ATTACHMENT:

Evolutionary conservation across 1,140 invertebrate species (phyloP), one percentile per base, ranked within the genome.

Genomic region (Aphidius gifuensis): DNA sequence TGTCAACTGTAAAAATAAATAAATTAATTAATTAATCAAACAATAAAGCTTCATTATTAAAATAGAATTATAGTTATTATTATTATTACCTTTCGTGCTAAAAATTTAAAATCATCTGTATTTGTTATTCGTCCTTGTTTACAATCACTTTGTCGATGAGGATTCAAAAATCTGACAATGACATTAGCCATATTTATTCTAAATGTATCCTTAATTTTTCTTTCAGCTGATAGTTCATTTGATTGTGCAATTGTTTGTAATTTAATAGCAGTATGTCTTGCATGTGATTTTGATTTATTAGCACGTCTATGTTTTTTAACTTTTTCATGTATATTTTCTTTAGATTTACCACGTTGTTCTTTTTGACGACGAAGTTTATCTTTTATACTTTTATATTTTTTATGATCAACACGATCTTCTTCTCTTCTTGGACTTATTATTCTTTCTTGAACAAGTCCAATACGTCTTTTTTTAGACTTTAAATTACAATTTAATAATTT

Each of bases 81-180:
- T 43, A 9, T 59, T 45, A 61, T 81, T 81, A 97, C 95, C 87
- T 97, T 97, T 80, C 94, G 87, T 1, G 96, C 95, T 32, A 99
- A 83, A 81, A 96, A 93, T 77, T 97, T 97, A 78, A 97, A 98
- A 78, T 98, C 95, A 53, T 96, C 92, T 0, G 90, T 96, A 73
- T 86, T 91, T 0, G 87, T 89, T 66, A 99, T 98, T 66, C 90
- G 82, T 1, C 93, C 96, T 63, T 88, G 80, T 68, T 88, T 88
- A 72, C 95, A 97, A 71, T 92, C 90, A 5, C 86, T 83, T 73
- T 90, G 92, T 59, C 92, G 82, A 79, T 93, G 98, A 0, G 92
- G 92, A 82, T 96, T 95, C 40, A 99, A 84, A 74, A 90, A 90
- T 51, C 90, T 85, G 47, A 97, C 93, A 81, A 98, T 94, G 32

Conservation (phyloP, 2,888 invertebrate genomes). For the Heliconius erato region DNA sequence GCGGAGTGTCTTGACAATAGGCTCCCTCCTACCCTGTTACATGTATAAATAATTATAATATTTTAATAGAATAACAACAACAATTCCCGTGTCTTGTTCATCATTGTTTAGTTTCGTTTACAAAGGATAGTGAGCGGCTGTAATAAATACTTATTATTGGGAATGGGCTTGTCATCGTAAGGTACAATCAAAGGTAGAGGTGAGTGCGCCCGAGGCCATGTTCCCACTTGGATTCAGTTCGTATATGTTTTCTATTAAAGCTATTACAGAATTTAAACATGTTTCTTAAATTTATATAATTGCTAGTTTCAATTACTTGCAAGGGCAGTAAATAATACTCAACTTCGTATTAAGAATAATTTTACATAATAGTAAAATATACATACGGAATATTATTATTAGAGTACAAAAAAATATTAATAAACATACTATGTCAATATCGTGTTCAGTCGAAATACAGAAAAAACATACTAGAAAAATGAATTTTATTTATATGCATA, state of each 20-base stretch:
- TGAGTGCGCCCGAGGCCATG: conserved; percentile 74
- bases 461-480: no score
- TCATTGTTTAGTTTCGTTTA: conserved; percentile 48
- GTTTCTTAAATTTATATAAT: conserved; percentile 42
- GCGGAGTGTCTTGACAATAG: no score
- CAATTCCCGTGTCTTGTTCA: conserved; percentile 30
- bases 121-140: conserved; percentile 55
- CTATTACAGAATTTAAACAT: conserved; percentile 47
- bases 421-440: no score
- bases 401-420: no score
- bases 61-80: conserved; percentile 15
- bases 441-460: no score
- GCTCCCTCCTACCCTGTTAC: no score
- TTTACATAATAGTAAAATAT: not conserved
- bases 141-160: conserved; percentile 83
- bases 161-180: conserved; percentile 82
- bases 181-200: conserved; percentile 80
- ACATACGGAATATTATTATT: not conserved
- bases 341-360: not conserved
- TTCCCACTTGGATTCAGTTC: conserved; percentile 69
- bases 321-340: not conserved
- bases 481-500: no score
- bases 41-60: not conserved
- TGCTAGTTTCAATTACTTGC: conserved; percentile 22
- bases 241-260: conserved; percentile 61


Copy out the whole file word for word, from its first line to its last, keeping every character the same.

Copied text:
Evolutionary conservation across 1,140 invertebrate species (phyloP), one percentile per base, ranked within the genome.

Genomic region (Aphidius gifuensis): DNA sequence TGTCAACTGTAAAAATAAATAAATTAATTAATTAATCAAACAATAAAGCTTCATTATTAAAATAGAATTATAGTTATTATTATTATTACCTTTCGTGCTAAAAATTTAAAATCATCTGTATTTGTTATTCGTCCTTGTTTACAATCACTTTGTCGATGAGGATTCAAAAATCTGACAATGACATTAGCCATATTTATTCTAAATGTATCCTTAATTTTTCTTTCAGCTGATAGTTCATTTGATTGTGCAATTGTTTGTAATTTAATAGCAGTATGTCTTGCATGTGATTTTGATTTATTAGCACGTCTATGTTTTTTAACTTTTTCATGTATATTTTCTTTAGATTTACCACGTTGTTCTTTTTGACGACGAAGTTTATCTTTTATACTTTTATATTTTTTATGATCAACACGATCTTCTTCTCTTCTTGGACTTATTATTCTTTCTTGAACAAGTCCAATACGTCTTTTTTTAGACTTTAAATTACAATTTAATAATTT

Each of bases 81-180:
- T 43, A 9, T 59, T 45, A 61, T 81, T 81, A 97, C 95, C 87
- T 97, T 97, T 80, C 94, G 87, T 1, G 96, C 95, T 32, A 99
- A 83, A 81, A 96, A 93, T 77, T 97, T 97, A 78, A 97, A 98
- A 78, T 98, C 95, A 53, T 96, C 92, T 0, G 90, T 96, A 73
- T 86, T 91, T 0, G 87, T 89, T 66, A 99, T 98, T 66, C 90
- G 82, T 1, C 93, C 96, T 63, T 88, G 80, T 68, T 88, T 88
- A 72, C 95, A 97, A 71, T 92, C 90, A 5, C 86, T 83, T 73
- T 90, G 92, T 59, C 92, G 82, A 79, T 93, G 98, A 0, G 92
- G 92, A 82, T 96, T 95, C 40, A 99, A 84, A 74, A 90, A 90
- T 51, C 90, T 85, G 47, A 97, C 93, A 81, A 98, T 94, G 32

Conservation (phyloP, 2,888 invertebrate genomes). For the Heliconius erato region DNA sequence GCGGAGTGTCTTGACAATAGGCTCCCTCCTACCCTGTTACATGTATAAATAATTATAATATTTTAATAGAATAACAACAACAATTCCCGTGTCTTGTTCATCATTGTTTAGTTTCGTTTACAAAGGATAGTGAGCGGCTGTAATAAATACTTATTATTGGGAATGGGCTTGTCATCGTAAGGTACAATCAAAGGTAGAGGTGAGTGCGCCCGAGGCCATGTTCCCACTTGGATTCAGTTCGTATATGTTTTCTATTAAAGCTATTACAGAATTTAAACATGTTTCTTAAATTTATATAATTGCTAGTTTCAATTACTTGCAAGGGCAGTAAATAATACTCAACTTCGTATTAAGAATAATTTTACATAATAGTAAAATATACATACGGAATATTATTATTAGAGTACAAAAAAATATTAATAAACATACTATGTCAATATCGTGTTCAGTCGAAATACAGAAAAAACATACTAGAAAAATGAATTTTATTTATATGCATA, state of each 20-base stretch:
- TGAGTGCGCCCGAGGCCATG: conserved; percentile 74
- bases 461-480: no score
- TCATTGTTTAGTTTCGTTTA: conserved; percentile 48
- GTTTCTTAAATTTATATAAT: conserved; percentile 42
- GCGGAGTGTCTTGACAATAG: no score
- CAATTCCCGTGTCTTGTTCA: conserved; percentile 30
- bases 121-140: conserved; percentile 55
- CTATTACAGAATTTAAACAT: conserved; percentile 47
- bases 421-440: no score
- bases 401-420: no score
- bases 61-80: conserved; percentile 15
- bases 441-460: no score
- GCTCCCTCCTACCCTGTTAC: no score
- TTTACATAATAGTAAAATAT: not conserved
- bases 141-160: conserved; percentile 83
- bases 161-180: conserved; percentile 82
- bases 181-200: conserved; percentile 80
- ACATACGGAATATTATTATT: not conserved
- bases 341-360: not conserved
- TTCCCACTTGGATTCAGTTC: conserved; percentile 69
- bases 321-340: not conserved
- bases 481-500: no score
- bases 41-60: not conserved
- TGCTAGTTTCAATTACTTGC: conserved; percentile 22
- bases 241-260: conserved; percentile 61